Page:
Key Points

Amirsedghi,who has written about the Iranian regime’s human rights violation, said she is appealing to German and EU politicians to “stop trying to save the mullahs because as long as they are kept alive, Iran continues to be murdered. There is also the time after the mullahs and we Iranians will never forget that.”

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Toby Dershowitz is Senior Vice President of Government Relations and Strategy at the Foundation for Defense of Democracies, where Saeed Ghasseminejad is a senior advisor on Iran specializing in Iran’s economy and financial markets, sanctions and illicit finance. FDD is a non-partisan think tank focusing on national security issues. Follow them on @tobydersh and @SGhasseminejad

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The Islamic Republic of Iran has a long way to go before it’s ready to launch a national cryptocurrency. Tehran’s central bank has that ambition, but the effort remains at the experimental stage. Some recent media reports claim that Iran has “launched” a state cryptocurrency based on gold called the Peyman. What really is happening, however, is less dramatic. It has few immediate implications for Iranian sanctions evasion, but does signal Iran’s strategic intent to use blockchain technology to develop long-term sanctions resistance.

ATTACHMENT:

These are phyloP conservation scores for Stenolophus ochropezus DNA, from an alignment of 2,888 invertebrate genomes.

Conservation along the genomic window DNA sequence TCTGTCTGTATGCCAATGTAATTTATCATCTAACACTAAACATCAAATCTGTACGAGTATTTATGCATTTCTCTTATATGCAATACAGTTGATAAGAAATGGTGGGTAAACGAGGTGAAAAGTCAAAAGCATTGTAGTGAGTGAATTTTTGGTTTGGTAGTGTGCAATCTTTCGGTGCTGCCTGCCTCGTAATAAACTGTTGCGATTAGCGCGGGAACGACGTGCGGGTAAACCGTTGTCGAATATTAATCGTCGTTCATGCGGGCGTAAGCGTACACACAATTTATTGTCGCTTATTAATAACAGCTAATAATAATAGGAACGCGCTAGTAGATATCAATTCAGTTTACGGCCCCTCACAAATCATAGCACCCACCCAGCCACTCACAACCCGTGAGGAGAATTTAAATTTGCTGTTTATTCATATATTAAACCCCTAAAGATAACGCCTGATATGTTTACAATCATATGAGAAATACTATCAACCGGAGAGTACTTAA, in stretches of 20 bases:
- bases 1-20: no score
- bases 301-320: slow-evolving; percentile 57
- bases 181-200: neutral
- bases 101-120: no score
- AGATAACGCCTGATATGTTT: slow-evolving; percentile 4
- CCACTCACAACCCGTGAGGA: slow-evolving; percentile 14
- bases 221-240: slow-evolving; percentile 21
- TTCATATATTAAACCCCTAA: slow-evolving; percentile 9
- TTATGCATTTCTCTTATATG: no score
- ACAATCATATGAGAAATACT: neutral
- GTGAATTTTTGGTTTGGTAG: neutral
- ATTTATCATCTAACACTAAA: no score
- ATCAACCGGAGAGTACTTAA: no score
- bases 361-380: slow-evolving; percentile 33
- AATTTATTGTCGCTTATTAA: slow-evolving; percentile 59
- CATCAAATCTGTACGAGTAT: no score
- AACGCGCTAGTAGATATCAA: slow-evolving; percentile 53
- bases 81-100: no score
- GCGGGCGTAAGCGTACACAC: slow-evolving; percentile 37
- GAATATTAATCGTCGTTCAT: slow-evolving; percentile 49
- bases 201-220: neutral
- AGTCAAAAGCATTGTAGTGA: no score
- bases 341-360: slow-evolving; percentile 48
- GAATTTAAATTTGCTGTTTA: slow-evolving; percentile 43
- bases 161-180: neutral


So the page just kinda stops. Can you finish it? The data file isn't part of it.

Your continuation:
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Uwe Becker, the mayor and treasurer of Germany’s financial capital of Frankfurt, told Fox News: “This is not just an unnecessary address of devotion to the Iranian leadership, but a slap in the face of all those Iranians who have suffered or fled under the mullah regime in the past 40 years. Even if one were to take the view that, despite Iran’s support for international terrorism, despite the threats to destroy Israel or despite the recent expansion of the Iranian missile program, it would be necessary to establish greater relations with Tehran, participation in the revolutionary jubilee is almost a self-denial of our own values while looking into the face of Iranian tyranny.”

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An arrest in Canada. Another in Poland. Government bans in Canberra, Wellington, and Tokyo. Corporate snubs and ostracism in South Korea, Britain, Germany, and France. The loss of purchase orders by one of the world’s largest wireless providers. And now a 13-count indictment by the U.S. Justice Department. It has been a bad few months for Chinese telecommunication titan Huawei. Unleashing the collective power of its democratic allies, the United States may have finally found the formula for imposing real costs on its cyber adversaries.

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EVENT: FDD's National Security Summit

August 28, 2018 | 10:00

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